After my nephew Christopher was shot and murdered in a home invasion, I mourned the loss of his young and precious life and committed myself to doing everything in my power to make sure that these tragedies would be halted.
Yet, I must acknowledge that two years after Christopher’s death, my passion was beginning to weaken. To my dismay, I realized that the horror and loss that my family had experienced was starting to become an intellectualized abstraction.
I continued to do my job, pushing legislation to make gun trafficking a federal crime and to substantially increase the penalties for straw purchasers. Yet, something in my heart told me that this action was not enough.
I have come to realize that we cannot come to terms with the slaughter that is occurring every day and night in our communities if we continue to confront the political challenges to limiting gun violence as an abstraction.
That is why I undertook what, for me, was an unusual step. In order to rekindle my passion to stem the violence in our society, I decided that I should personally observe an autopsy of a gunshot victim in our community.
So, I contacted the Maryland Medical Examiner’s Office and asked if I could attend such an autopsy. Dr. David Fowler, the state’s chief medical examiner, agreed and said he would call me when a gun victim's autopsy would be performed.
Finally, on Good Friday, he called to invite me to the 9 a.m. autopsy of a 21-year-old African American male.
The young man, whom I will call “John,” had been found the night before at around 7 p.m. sitting in the driver's seat of his late model car. He was 6 feet, 5 inches tall, clean-cut, nicely dressed, well-built and had no recent scars.
The night before, John had had a promising future. Then, in an instant, he had been shot with a hand gun, the single bullet entering his neck just below the right ear and exiting about an inch behind the left eye.
After examining John and taking samples of his vital organs, the medical examiner confirmed the cause of John’s death: gunshot wound to his head.
That analysis was the truth, and it will be reflected in the casualty statistics. His name had joined that of my nephew, Christopher, on the wailing wall of our grieving nation.
Yet, as I forced myself to look at John’s bloodied and dissected corpse, I could not stop thinking that the medical examiner’s expert and accurate analysis was not the whole truth about John, his devastated family and the community in which we live.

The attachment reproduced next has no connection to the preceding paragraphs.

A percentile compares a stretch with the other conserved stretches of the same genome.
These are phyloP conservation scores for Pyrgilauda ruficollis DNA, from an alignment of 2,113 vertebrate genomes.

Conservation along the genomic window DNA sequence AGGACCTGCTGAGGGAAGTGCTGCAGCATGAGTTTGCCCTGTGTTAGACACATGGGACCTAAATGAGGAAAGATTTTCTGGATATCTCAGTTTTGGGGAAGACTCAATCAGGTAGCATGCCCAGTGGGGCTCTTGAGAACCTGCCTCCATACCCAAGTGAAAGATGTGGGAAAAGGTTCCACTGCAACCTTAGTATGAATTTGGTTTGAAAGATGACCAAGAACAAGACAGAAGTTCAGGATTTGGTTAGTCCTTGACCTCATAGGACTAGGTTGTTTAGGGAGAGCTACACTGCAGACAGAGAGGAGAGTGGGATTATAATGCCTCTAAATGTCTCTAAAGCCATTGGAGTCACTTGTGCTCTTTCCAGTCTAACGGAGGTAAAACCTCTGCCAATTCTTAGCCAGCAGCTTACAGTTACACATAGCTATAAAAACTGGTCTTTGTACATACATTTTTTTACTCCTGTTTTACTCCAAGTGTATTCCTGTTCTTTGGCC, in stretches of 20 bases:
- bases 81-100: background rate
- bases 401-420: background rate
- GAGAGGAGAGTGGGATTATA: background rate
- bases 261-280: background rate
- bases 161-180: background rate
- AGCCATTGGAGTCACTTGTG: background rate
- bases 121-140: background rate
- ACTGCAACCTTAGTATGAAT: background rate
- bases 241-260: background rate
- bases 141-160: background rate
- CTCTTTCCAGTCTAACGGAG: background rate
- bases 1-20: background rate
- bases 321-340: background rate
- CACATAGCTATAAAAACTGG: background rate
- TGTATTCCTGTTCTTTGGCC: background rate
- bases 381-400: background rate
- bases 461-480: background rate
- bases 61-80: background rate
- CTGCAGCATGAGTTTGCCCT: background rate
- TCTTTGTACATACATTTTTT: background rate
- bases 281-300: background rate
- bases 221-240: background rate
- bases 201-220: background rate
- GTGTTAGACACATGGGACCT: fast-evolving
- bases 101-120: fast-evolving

John’s life deserves some far more lasting memorial than a brief notation on the medical examiner’s certificate. Christopher Cummings’ life and those of all the tens of thousands of other gunshot victims deserve far more.
We owe these victims and their families a renewed national commitment to do everything possible to end this gun violence.
It is partially true, as the National Rifle Association often contends, that “people are killing people.” Yet, we all know that this is not the whole truth.
People with easy access to guns are killing people.
Criminals, who have forfeited any right to possess weapons of personal destruction, are using others (“straw purchasers”) to acquire these killing machines. We must put an end to that.
We cannot allow ourselves to become convinced that our national debate about reasonable gun restrictions is a hopeless cause.
I remain hopeful that our bipartisan legislation [H.R. 2554] to stem gun trafficking to criminals and their organizations will become law.
We must speak out so that we can shield others from relentless pain. We do not have the right to remain silent
Congressman Elijah Cummings (D) represents Maryland’s Seventh Congressional District in the U.S. House of Representatives.
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